Consumer price growth slowed to 0.9% year-on-year in Jan from 1.0% in the previous month
Bahrain's annual inflation eased
in January to its lowest level since at least 2007 and prices
edged up from the previous month helped by higher transport
costs, the Gulf Arab country's data showed on Thursday.
Inflation in the small non-OPEC oil producer, which has seen
a wave of public unrest, has been holding in low single digits
over the past year as its key financial sector is slowly picking
up from the financial crisis and a regional property crash.
Consumer price growth slowed to 0.9 percent year-on-year in
January from 1.0 percent in the previous month, data from the
Central Informatics Organisation showed.
On a monthly basis, living costs in the island kingdom rose
0.3 percent after a 0.2 increase in December.
"The figures for Bahrain are quite low. Even during the boom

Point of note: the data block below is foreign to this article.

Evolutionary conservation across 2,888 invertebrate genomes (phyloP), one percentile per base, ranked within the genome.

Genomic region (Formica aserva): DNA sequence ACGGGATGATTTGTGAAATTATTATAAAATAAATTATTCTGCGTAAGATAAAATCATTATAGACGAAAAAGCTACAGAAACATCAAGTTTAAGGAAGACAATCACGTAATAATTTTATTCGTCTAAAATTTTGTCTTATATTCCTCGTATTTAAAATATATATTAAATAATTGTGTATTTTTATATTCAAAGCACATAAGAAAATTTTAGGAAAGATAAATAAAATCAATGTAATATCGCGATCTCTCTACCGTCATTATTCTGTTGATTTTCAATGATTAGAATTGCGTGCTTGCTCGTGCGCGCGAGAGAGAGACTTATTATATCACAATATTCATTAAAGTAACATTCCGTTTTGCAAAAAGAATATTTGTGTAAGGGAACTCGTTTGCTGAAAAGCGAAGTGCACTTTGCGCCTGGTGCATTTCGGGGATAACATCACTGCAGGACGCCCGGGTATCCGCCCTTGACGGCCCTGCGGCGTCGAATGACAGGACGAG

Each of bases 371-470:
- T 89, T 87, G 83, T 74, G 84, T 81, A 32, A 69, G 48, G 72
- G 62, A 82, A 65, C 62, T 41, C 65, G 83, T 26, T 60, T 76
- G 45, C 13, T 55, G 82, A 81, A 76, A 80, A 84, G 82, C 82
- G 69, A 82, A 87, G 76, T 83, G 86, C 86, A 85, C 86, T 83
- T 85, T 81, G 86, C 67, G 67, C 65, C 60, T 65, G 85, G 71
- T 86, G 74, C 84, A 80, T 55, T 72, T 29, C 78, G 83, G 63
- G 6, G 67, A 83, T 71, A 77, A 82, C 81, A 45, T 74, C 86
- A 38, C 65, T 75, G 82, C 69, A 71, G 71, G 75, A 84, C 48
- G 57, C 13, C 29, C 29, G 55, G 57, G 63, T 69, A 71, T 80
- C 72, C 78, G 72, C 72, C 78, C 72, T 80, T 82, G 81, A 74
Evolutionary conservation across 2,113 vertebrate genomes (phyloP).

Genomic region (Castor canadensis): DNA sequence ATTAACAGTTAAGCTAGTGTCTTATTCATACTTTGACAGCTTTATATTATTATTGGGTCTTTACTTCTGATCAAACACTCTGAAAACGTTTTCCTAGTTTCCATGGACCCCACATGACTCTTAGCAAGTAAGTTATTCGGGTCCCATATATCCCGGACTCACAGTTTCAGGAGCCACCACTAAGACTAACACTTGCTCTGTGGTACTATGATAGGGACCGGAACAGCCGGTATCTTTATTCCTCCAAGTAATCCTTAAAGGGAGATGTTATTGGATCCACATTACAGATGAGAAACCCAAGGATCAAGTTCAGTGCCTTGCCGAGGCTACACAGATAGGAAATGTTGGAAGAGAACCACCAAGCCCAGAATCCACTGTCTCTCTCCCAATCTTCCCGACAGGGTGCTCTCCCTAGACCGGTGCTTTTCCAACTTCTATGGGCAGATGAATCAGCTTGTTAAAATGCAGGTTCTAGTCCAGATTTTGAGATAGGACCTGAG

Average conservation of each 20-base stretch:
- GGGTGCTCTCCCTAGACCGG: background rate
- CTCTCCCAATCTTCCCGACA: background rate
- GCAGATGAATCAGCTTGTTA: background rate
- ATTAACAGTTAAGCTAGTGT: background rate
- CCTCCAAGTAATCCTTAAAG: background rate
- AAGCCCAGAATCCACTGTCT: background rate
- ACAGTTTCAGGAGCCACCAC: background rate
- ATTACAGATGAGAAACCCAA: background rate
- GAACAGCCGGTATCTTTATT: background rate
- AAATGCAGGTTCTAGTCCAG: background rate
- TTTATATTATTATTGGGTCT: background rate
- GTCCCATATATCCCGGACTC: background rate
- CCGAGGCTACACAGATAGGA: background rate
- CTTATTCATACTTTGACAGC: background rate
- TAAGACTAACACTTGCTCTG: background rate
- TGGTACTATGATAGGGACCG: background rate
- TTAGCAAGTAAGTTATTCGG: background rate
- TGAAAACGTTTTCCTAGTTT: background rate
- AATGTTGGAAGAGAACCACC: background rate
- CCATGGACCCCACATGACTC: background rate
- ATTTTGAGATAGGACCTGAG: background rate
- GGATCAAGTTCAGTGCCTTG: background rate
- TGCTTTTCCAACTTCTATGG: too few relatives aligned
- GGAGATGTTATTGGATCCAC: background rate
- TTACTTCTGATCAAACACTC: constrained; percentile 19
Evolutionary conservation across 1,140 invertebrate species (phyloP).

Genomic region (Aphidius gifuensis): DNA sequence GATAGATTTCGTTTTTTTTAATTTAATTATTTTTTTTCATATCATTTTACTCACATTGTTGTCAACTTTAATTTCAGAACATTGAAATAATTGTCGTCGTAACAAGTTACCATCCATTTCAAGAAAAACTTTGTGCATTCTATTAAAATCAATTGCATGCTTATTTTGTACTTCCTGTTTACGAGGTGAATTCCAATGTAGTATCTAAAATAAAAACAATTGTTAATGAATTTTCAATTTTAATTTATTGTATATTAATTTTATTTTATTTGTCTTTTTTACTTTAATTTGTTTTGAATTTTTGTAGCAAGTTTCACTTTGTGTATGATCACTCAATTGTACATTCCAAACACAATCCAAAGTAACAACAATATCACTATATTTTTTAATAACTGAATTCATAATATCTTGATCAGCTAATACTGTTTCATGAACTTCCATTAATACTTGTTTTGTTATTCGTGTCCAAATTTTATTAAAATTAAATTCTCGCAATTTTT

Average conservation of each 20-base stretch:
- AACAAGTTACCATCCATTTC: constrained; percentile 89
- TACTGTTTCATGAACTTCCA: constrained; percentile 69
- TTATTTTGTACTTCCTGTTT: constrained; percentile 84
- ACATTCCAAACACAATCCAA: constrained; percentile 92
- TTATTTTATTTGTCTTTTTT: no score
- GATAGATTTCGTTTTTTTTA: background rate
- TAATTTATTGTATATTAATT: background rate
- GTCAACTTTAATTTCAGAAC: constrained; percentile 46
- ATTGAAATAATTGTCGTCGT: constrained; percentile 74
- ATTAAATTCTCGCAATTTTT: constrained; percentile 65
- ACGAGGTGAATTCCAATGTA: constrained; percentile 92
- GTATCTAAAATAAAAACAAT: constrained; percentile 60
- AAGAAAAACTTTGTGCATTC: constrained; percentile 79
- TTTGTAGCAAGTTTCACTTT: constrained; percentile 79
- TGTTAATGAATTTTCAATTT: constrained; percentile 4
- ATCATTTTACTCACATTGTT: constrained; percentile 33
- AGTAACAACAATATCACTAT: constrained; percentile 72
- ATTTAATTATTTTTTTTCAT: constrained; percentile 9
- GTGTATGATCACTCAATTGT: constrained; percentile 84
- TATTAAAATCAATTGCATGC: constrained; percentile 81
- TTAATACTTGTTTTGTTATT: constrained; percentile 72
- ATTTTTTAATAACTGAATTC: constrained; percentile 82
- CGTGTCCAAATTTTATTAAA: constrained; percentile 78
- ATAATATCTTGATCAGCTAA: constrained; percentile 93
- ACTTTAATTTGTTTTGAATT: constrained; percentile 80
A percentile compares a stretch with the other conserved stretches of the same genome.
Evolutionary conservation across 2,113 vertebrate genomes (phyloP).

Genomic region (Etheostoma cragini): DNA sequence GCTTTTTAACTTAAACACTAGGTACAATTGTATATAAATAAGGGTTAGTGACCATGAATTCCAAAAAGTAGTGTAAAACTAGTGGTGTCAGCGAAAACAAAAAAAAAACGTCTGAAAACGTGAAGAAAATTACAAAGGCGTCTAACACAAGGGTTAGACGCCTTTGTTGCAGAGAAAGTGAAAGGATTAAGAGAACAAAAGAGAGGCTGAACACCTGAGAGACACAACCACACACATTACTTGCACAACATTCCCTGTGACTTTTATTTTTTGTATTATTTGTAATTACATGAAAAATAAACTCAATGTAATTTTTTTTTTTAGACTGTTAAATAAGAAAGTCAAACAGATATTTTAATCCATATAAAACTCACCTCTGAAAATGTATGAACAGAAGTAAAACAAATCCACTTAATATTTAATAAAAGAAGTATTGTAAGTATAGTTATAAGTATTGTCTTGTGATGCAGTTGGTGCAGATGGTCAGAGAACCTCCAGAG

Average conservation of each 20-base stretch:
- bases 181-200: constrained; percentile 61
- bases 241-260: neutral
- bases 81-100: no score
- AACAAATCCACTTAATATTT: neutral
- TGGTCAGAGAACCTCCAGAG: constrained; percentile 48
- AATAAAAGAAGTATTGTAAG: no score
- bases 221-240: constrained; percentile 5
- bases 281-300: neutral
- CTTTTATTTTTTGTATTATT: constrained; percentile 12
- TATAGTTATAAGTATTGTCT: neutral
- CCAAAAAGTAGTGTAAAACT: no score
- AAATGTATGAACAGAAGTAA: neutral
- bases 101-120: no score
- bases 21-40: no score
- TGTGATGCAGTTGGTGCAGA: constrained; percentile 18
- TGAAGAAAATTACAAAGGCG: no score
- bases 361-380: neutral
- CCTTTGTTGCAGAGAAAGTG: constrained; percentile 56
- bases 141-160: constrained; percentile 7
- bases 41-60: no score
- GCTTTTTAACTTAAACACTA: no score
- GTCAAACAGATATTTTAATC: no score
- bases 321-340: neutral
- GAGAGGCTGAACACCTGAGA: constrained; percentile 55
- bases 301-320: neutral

years, inflation never really took off in Bahrain the way it did
in other countries in the Gulf," said Daniel Kaye, senior
economist at National Bank of Kuwait.
"At these very low levels, there is a chance that Bahrain
could dip into deflation. One deciding factor will be the impact
of food prices this year and what it will do to the CPI," he
Food costs dropped sharply on a monthly basis, falling by 2
percent in January, while transport prices jumped 1.4 percent.
Housing costs remained unchanged.
Analysts said the week-long political turmoil was unlikely
to impact inflation in the country, which imports most of its
food needs and pegs its dinar currency to the U.S. dollar, like
most Gulf Arab oil producers.
"Bahrain imports most of its consumer goods and food. The
exchange rate in Bahrain is fixed to the dollar, therefore I
don't think the unrest will impact directly on inflation," said
Gabriel Sterne, senior economist at London-based Exotix.
Bahraini protesters camped out in Manama's Pearl Square
pressed demands for a new government on Monday, backed by a
teachers' strike that closed many schools.
Analysts polled by Reuters expected inflation to reach 3
percent this year, after 2.0 percent in 2010.